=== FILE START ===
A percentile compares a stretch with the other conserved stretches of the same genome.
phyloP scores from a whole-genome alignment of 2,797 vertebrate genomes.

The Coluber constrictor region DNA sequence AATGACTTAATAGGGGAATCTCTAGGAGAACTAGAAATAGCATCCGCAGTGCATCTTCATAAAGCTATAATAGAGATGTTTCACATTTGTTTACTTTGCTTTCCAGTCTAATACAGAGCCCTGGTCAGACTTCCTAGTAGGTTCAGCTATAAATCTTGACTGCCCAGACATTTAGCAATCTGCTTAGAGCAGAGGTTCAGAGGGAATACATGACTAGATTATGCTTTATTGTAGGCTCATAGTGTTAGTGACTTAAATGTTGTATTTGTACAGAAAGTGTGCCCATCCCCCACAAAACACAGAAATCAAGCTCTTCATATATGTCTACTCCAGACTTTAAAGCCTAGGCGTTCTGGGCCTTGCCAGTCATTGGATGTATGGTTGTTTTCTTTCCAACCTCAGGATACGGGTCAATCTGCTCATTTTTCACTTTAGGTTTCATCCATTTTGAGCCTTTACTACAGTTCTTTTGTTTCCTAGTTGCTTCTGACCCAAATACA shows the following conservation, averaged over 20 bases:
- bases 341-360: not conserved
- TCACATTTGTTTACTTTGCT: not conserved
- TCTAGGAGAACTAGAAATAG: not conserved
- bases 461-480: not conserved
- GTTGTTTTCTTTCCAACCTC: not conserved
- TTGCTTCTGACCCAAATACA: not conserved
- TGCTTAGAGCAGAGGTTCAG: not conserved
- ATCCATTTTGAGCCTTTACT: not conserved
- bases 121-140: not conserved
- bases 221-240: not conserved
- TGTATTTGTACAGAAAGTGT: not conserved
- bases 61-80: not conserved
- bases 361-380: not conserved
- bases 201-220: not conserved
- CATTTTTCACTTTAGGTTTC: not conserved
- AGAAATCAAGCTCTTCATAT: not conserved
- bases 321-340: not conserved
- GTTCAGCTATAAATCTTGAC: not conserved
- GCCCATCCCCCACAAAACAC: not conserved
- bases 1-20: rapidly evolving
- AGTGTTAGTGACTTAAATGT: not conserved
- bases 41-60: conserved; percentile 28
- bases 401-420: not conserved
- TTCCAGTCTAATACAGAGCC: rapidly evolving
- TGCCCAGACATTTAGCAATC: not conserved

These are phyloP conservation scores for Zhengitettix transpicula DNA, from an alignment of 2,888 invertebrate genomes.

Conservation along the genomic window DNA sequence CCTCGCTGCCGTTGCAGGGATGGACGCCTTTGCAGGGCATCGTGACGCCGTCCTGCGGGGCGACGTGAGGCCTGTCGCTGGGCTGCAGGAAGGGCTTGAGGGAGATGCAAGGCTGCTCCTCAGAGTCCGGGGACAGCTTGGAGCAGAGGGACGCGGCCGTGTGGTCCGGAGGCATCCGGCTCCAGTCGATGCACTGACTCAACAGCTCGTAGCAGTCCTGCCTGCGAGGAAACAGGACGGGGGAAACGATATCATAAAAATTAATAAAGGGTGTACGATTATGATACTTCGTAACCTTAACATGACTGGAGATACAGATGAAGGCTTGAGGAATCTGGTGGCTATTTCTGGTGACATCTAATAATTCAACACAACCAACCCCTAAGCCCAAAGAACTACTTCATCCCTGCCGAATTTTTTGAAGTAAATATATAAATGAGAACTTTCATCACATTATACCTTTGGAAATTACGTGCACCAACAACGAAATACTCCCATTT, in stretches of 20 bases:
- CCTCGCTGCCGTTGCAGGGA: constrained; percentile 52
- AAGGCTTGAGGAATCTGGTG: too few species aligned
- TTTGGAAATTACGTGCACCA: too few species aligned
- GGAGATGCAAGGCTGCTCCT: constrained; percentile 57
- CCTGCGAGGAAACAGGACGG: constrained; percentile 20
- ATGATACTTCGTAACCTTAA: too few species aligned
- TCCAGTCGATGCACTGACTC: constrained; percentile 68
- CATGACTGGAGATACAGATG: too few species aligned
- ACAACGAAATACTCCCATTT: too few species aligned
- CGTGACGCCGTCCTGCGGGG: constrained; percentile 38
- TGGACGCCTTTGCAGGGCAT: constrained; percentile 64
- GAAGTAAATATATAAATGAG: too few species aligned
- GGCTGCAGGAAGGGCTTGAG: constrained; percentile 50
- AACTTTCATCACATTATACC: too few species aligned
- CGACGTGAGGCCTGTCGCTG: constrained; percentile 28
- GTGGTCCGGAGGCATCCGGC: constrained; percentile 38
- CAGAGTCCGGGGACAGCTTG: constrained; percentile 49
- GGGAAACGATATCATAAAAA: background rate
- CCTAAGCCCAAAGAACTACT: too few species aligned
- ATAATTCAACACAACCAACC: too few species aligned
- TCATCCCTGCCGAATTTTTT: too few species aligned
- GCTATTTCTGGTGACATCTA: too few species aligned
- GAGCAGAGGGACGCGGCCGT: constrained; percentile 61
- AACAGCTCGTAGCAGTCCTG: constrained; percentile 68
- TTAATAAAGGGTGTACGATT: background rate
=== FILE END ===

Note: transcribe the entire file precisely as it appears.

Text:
A percentile compares a stretch with the other conserved stretches of the same genome.
phyloP scores from a whole-genome alignment of 2,797 vertebrate genomes.

The Coluber constrictor region DNA sequence AATGACTTAATAGGGGAATCTCTAGGAGAACTAGAAATAGCATCCGCAGTGCATCTTCATAAAGCTATAATAGAGATGTTTCACATTTGTTTACTTTGCTTTCCAGTCTAATACAGAGCCCTGGTCAGACTTCCTAGTAGGTTCAGCTATAAATCTTGACTGCCCAGACATTTAGCAATCTGCTTAGAGCAGAGGTTCAGAGGGAATACATGACTAGATTATGCTTTATTGTAGGCTCATAGTGTTAGTGACTTAAATGTTGTATTTGTACAGAAAGTGTGCCCATCCCCCACAAAACACAGAAATCAAGCTCTTCATATATGTCTACTCCAGACTTTAAAGCCTAGGCGTTCTGGGCCTTGCCAGTCATTGGATGTATGGTTGTTTTCTTTCCAACCTCAGGATACGGGTCAATCTGCTCATTTTTCACTTTAGGTTTCATCCATTTTGAGCCTTTACTACAGTTCTTTTGTTTCCTAGTTGCTTCTGACCCAAATACA shows the following conservation, averaged over 20 bases:
- bases 341-360: not conserved
- TCACATTTGTTTACTTTGCT: not conserved
- TCTAGGAGAACTAGAAATAG: not conserved
- bases 461-480: not conserved
- GTTGTTTTCTTTCCAACCTC: not conserved
- TTGCTTCTGACCCAAATACA: not conserved
- TGCTTAGAGCAGAGGTTCAG: not conserved
- ATCCATTTTGAGCCTTTACT: not conserved
- bases 121-140: not conserved
- bases 221-240: not conserved
- TGTATTTGTACAGAAAGTGT: not conserved
- bases 61-80: not conserved
- bases 361-380: not conserved
- bases 201-220: not conserved
- CATTTTTCACTTTAGGTTTC: not conserved
- AGAAATCAAGCTCTTCATAT: not conserved
- bases 321-340: not conserved
- GTTCAGCTATAAATCTTGAC: not conserved
- GCCCATCCCCCACAAAACAC: not conserved
- bases 1-20: rapidly evolving
- AGTGTTAGTGACTTAAATGT: not conserved
- bases 41-60: conserved; percentile 28
- bases 401-420: not conserved
- TTCCAGTCTAATACAGAGCC: rapidly evolving
- TGCCCAGACATTTAGCAATC: not conserved

These are phyloP conservation scores for Zhengitettix transpicula DNA, from an alignment of 2,888 invertebrate genomes.

Conservation along the genomic window DNA sequence CCTCGCTGCCGTTGCAGGGATGGACGCCTTTGCAGGGCATCGTGACGCCGTCCTGCGGGGCGACGTGAGGCCTGTCGCTGGGCTGCAGGAAGGGCTTGAGGGAGATGCAAGGCTGCTCCTCAGAGTCCGGGGACAGCTTGGAGCAGAGGGACGCGGCCGTGTGGTCCGGAGGCATCCGGCTCCAGTCGATGCACTGACTCAACAGCTCGTAGCAGTCCTGCCTGCGAGGAAACAGGACGGGGGAAACGATATCATAAAAATTAATAAAGGGTGTACGATTATGATACTTCGTAACCTTAACATGACTGGAGATACAGATGAAGGCTTGAGGAATCTGGTGGCTATTTCTGGTGACATCTAATAATTCAACACAACCAACCCCTAAGCCCAAAGAACTACTTCATCCCTGCCGAATTTTTTGAAGTAAATATATAAATGAGAACTTTCATCACATTATACCTTTGGAAATTACGTGCACCAACAACGAAATACTCCCATTT, in stretches of 20 bases:
- CCTCGCTGCCGTTGCAGGGA: constrained; percentile 52
- AAGGCTTGAGGAATCTGGTG: too few species aligned
- TTTGGAAATTACGTGCACCA: too few species aligned
- GGAGATGCAAGGCTGCTCCT: constrained; percentile 57
- CCTGCGAGGAAACAGGACGG: constrained; percentile 20
- ATGATACTTCGTAACCTTAA: too few species aligned
- TCCAGTCGATGCACTGACTC: constrained; percentile 68
- CATGACTGGAGATACAGATG: too few species aligned
- ACAACGAAATACTCCCATTT: too few species aligned
- CGTGACGCCGTCCTGCGGGG: constrained; percentile 38
- TGGACGCCTTTGCAGGGCAT: constrained; percentile 64
- GAAGTAAATATATAAATGAG: too few species aligned
- GGCTGCAGGAAGGGCTTGAG: constrained; percentile 50
- AACTTTCATCACATTATACC: too few species aligned
- CGACGTGAGGCCTGTCGCTG: constrained; percentile 28
- GTGGTCCGGAGGCATCCGGC: constrained; percentile 38
- CAGAGTCCGGGGACAGCTTG: constrained; percentile 49
- GGGAAACGATATCATAAAAA: background rate
- CCTAAGCCCAAAGAACTACT: too few species aligned
- ATAATTCAACACAACCAACC: too few species aligned
- TCATCCCTGCCGAATTTTTT: too few species aligned
- GCTATTTCTGGTGACATCTA: too few species aligned
- GAGCAGAGGGACGCGGCCGT: constrained; percentile 61
- AACAGCTCGTAGCAGTCCTG: constrained; percentile 68
- TTAATAAAGGGTGTACGATT: background rate